Ewald constantly speaks of the Hebrew religion as the truth, removed to an immeasurable distance above all forms of heathenism. He is right ; but we could have wished that the rise of a pure monotheism, as distinct from the mere worship of one national God, had been given in faller detail ; and it would have been well, we think, to have pointed out that the Mosaic religion had this great advantage, that it had to con- tend, in all probability, merely with a vague spirit-worship easily displaced or absorbed, and not with an elaborate mythology which might have proved a dangerous rival. True, there were incursions of foreign cults which had to be driven back again and again ; but the mythology of Semitic nations was never artistic enough to attract any of the higher affections in human nature, and the Hebrew superstitions were directed to the spirits which rose "like gods from the earth," to the spirits of the dead which " chirped and muttered," to the ghosts which took possession of men and became divining spirits. But when this has been admitted, the fact remains that whereas other nations have passed from the animism of savage life to an orderly mythology, Israel was never given up to such delusions, but held to a belief in the living God. " There are no myths," says Ewald, " in the Bible : the mythical element is heathenish or of heathenish tendency. ' And though many instructed scholars would consider this general statement too sweeping, there can be no doubt that it is substantially correct. The reason is, that in the very earliest Hebrew literature religion is already influenced by morality, and the early Hebrew shrank in reverential awe from mingling the holy with the profane. The best proof of this is to be found in the apparent exceptions. Let the reader recall the sixth chapter of Genesis, admittedly from an early document. The " sons of God "—i.e., the angels—wed the daughters of men : from this union spring the Nephilim. " These were the heroes who were from of old : these were the men of name." Now, we know how much a Greek would have made of this heroic genealogy, and the ancestral glory which would have thrown its glamour over such an origin. The Hebrew historian, on the contrary, turns in horror from • Old and Now Testament Theology. By H. }fused. Translated from the German by the Rev. Thomas Goulby, B.A., President of the Bar Mt College, Nottingham Edinburgh : T. nut T. (lark. Forming part of "Clark's Foreign Theological Library." the results of such a union. And immediately he continue 3, a And Jehovah saw that the wickedness of man was great on the earth,"—so that the flood destroys that evil generation. Just so is it with the story of the Flood itself. Every one has heard of the Chaldaean legend discovered in cuneiform by Mr. George Smith, who published the news of his discovery at the close of 1872. Now, the points of resemblance between the cunei- form account and the Jahvist, which in this case the merest tyro can separate from the Elohist, account, are numerous and minute. The mention of the seven days, the downpour of rain, the closing of the door of the ark, the birds sent forth three times, the sacrifice after the Flood, the inhaling of a sweet odour by God, are common to the cuneiform and the Jahvistic narrative. But how marvellously has the ethical genius of the Mosaic religion transformed and transfigured the original elements ! " The cuneiform account" (we quote from Schrader) " represents the Flood as essentially the arbitrary act of the Gods, especially of Bel. In the Bible—with Jahvist as well as Elohist—it is the sin and corruption of the human race which bring about the Flood." The very style of the Hebrew writer is dignified by the higher character of his religion. At the end of the cuneiform story, the gods "gather like flies over the sacrificer," whereas the Hebrew historian is content with a simpler picture,—" Jehovah smelt the sweet odour." This is sensual imagery, but sensual imagery chastened and restrained. It is just the same with the story of our first parents in the Garden of Eden. Other nations have had their tree of life and analogous conceptions, but" the tree of the knowledge of good and evil" is peculiar to Israel. Everywhere the revealed religion displays itself as the glory and special privilege of Israel. It is not that Israel was dominated more than other nations by the spirit of religion, since all early races are religions after their fashion. It is not that Israel attained a higher morality, for long before Moses the Egyptian Book of the Dead displays a just and merciful spirit which does not fall short one whit of the morality of the Dees- love and of Deuteronomy, as Mr. Renouf has abundantly proved. The point is, that while in Egypt a lofty code of ethics stands side by side with a religion of magic and fetishism, in Israel religion and morality interpenetrate each other. " Be ye holy, because I, Jehovah, your God, am holy," is a dictum which has been assigned to a late date, but the spirit of it runs through the Bible from first to last.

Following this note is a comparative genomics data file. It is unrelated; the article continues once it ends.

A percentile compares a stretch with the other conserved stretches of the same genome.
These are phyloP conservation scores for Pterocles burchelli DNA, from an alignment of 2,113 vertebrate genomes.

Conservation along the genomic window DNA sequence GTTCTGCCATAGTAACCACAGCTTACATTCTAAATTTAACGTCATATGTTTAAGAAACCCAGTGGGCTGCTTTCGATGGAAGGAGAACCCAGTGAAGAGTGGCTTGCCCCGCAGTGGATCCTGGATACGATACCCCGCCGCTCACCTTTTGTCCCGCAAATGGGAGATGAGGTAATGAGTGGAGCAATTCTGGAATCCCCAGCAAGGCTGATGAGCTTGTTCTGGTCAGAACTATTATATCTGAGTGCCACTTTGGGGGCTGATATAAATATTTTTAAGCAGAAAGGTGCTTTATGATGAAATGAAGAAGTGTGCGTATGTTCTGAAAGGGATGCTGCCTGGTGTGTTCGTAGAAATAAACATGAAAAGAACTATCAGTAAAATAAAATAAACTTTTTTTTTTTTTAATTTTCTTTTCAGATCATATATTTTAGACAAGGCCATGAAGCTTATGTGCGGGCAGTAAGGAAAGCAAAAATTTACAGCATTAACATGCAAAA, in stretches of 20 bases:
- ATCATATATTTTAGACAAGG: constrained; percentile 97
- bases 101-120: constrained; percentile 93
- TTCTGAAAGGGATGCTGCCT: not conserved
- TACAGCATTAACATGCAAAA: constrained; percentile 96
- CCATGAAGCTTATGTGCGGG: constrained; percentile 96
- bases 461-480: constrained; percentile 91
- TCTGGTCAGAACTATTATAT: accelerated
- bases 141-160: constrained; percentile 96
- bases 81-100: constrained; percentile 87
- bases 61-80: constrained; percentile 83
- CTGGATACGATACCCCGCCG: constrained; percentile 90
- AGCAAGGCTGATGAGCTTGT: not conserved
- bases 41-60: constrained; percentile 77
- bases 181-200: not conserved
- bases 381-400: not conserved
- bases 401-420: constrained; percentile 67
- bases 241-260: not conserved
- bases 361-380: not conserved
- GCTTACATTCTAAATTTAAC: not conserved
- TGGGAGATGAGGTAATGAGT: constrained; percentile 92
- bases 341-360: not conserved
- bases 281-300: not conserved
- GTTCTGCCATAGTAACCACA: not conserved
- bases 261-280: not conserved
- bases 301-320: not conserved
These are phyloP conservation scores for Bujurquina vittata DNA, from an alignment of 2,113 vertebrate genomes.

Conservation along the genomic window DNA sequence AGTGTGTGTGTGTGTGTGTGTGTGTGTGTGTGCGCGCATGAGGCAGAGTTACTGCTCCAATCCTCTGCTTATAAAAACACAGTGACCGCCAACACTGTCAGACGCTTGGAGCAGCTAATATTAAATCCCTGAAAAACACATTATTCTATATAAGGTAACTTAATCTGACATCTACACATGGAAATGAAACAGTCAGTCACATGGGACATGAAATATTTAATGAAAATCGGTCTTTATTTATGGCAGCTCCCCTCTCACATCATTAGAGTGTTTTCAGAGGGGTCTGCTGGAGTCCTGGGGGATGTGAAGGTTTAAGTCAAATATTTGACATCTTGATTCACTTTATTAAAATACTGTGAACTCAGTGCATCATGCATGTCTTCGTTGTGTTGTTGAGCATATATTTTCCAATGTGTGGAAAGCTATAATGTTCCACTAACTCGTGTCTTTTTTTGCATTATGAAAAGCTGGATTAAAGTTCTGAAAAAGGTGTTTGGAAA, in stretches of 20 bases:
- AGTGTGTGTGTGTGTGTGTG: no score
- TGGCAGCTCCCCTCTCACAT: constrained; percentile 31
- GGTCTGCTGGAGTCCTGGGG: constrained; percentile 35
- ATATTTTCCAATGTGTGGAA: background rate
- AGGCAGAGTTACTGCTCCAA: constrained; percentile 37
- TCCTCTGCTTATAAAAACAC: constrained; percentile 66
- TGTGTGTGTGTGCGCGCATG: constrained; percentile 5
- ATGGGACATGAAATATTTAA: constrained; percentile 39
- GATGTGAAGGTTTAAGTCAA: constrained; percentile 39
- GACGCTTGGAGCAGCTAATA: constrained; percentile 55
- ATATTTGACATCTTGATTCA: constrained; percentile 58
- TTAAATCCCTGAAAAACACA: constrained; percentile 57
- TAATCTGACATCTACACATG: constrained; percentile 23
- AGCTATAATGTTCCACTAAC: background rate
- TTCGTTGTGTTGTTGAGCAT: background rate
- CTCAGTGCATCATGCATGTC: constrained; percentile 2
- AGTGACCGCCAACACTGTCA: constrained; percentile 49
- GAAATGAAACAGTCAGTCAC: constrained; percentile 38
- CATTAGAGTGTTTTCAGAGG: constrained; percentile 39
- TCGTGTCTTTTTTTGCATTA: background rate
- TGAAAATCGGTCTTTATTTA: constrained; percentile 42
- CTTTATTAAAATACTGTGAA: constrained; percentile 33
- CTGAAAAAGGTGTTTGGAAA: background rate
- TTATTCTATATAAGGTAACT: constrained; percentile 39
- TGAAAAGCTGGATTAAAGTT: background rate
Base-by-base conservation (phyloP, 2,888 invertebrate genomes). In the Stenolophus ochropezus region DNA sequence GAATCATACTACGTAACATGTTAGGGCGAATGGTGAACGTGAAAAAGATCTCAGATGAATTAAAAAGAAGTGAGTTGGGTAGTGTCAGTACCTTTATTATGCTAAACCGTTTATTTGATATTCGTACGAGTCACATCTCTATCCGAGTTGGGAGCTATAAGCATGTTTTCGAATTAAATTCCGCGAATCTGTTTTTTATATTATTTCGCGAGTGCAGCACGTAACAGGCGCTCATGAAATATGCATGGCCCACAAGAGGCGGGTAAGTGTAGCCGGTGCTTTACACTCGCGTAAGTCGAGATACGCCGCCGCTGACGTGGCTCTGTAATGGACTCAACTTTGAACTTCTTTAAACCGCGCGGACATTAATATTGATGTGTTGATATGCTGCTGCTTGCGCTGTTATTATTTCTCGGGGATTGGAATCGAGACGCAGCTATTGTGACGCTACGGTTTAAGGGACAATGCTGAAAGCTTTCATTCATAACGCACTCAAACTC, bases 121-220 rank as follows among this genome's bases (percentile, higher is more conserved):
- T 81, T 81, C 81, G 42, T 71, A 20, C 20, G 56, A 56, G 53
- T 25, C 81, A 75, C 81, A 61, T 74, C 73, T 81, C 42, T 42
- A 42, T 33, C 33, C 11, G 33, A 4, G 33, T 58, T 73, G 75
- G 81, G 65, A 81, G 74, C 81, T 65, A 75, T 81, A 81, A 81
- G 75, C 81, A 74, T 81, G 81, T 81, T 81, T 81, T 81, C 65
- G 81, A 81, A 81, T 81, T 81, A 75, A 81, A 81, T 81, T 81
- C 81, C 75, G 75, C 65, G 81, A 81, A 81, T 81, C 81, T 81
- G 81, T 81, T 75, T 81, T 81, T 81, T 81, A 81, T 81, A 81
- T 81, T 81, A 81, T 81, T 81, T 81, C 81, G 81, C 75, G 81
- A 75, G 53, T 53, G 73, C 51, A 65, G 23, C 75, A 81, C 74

We should like to have dwelt on thenndeniable fact, which is worth more than all the precarious reconciliations of Genesis and geology, that there is no genesis of God. All, or nearly all, Hebrew cosmogonies begin with chaos. And so far they are at one with the heathen stories of creation. There, how- ever, the resemblance ends. In the latter, " chaos" (the words are Ewald's) " is only very briefly mentioned, much as in common narratives a beginning is made with some definite time and situation. But the true God does not," as in the heathen myths, " arise up out of it, still less does he come to it by chance." But passing this by, we go on to observe that while the Eternal himself has not, his revelation of himself to his people has, a history, and that a most remarkable one. At the outset, he is the national God, and Jephthah speaks of him as a deity who has given Israel the land of Canaan, just as Chemosh has given the Ammonites their land. But how was Israel to serve him ? The popular answer was, by offering plenty of sacrifices. Jehovah could not abandon Israel, because he needed the Israelite gifts, just as Israel needed his protection ; that is to say, the connection was natural. The answer of the earliest of the literary prophets was that the connection was moral, and that Jehovah must be served by national righteousness. "You only have I known," says Amos, " of all the nations of the earth : therefore upon you first I will visit your iniquities." This, in reality, contains the germ of a worship freed from all conditions of time and space, of a worship which might be offered every- where "in spirit and in truth." Sacrifice, according to the old rule, could only be offered to Jehovah on his own territory, so that to " go forth " from the land of Israel was the same thing as to " serve other gods." But the homage of a righteous life could be offered in all places, and it is not, therefore, surprising to find Isaiah and Micah, about a century later, anticipating a time when many nations would go up to " the house of the God of Jacob," not to offer sacrifice, but "that they might learn his ways and walk in his paths." The progress from the theology of Isaiah to that of Jereniiah and the great unknown